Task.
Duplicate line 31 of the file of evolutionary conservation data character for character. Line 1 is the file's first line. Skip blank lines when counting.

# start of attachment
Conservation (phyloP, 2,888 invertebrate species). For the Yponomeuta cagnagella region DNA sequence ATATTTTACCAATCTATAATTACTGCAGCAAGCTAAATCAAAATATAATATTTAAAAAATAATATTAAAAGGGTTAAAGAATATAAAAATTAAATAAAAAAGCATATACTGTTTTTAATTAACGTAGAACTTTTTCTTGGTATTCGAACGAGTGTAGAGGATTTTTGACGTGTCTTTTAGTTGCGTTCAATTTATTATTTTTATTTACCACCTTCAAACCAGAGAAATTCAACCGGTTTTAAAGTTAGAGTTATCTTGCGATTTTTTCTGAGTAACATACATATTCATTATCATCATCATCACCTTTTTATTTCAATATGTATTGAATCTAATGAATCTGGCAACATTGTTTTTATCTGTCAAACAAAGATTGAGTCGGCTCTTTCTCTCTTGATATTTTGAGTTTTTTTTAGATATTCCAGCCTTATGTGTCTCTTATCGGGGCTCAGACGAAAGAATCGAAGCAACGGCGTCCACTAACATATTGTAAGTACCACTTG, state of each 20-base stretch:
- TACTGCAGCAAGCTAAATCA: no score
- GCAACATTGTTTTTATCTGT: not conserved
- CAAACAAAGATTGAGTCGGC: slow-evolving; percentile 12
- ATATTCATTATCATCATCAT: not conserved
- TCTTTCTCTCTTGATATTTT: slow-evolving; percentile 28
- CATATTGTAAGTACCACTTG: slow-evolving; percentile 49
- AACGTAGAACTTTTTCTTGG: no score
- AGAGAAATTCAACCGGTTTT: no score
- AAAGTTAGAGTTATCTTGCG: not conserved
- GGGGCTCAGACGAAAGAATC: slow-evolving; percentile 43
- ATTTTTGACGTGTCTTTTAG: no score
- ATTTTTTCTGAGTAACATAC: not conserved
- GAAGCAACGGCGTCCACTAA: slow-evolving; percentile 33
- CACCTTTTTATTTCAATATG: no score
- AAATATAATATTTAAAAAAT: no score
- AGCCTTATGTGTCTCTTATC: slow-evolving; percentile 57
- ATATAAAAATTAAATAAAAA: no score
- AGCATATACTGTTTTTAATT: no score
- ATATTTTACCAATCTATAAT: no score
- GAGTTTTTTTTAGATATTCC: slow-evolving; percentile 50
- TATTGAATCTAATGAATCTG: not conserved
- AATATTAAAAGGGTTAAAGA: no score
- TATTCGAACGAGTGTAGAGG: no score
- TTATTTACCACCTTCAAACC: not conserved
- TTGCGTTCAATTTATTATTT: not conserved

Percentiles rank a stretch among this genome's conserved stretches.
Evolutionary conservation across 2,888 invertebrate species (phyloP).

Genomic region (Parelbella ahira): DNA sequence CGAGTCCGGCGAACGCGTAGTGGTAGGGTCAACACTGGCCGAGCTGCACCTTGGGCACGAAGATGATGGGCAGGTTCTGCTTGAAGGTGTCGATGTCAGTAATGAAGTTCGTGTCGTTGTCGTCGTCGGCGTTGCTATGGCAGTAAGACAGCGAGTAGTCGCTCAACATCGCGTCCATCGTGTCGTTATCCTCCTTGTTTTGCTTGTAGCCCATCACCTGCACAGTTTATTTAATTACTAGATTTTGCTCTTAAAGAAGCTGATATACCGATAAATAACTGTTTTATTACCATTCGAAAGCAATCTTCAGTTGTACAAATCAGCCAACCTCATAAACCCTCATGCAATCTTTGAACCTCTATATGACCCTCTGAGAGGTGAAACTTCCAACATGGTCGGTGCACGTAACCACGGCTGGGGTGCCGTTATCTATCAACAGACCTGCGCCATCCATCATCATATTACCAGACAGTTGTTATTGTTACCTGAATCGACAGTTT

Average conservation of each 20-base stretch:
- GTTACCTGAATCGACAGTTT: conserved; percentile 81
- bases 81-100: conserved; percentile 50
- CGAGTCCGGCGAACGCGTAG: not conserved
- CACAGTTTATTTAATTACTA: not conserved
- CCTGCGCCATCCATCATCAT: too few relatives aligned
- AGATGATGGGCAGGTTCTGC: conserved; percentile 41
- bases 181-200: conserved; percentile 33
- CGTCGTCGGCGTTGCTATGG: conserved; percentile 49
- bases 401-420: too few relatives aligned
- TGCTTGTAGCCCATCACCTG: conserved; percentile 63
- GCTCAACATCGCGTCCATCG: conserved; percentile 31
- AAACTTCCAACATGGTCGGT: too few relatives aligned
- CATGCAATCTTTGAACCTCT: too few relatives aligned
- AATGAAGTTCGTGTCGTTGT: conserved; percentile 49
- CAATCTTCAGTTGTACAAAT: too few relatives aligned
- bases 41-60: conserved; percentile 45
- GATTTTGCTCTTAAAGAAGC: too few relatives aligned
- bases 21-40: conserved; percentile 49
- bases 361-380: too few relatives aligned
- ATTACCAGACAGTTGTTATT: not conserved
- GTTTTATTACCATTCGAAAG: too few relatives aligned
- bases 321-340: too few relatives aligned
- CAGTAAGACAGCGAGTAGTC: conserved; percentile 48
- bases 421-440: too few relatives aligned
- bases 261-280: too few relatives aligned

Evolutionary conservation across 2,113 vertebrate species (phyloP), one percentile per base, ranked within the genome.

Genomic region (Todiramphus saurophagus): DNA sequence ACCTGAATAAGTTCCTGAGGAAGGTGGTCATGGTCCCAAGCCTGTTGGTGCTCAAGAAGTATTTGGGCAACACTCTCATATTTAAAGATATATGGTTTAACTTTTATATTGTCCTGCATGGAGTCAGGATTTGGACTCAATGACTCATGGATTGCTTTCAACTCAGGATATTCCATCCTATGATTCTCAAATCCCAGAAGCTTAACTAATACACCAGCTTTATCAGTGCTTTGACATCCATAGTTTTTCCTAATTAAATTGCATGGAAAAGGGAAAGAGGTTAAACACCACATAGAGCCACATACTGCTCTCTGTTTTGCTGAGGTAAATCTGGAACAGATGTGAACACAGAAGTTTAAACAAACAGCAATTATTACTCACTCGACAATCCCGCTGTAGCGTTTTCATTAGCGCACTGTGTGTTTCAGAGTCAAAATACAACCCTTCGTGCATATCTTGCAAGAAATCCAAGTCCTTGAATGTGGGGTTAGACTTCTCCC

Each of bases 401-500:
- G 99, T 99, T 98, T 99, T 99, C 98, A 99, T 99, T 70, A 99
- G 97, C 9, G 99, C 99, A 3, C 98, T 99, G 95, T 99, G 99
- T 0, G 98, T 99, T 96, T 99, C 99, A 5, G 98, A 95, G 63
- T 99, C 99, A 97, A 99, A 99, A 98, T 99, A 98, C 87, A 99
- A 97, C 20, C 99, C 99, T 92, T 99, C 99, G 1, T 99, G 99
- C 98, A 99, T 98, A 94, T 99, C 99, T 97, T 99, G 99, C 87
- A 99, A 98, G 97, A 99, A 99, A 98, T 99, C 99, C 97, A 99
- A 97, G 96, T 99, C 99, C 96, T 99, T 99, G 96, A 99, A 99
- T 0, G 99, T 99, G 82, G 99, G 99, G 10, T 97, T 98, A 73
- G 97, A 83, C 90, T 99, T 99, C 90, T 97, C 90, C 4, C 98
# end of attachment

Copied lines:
- GTTACCTGAATCGACAGTTT: conserved; percentile 81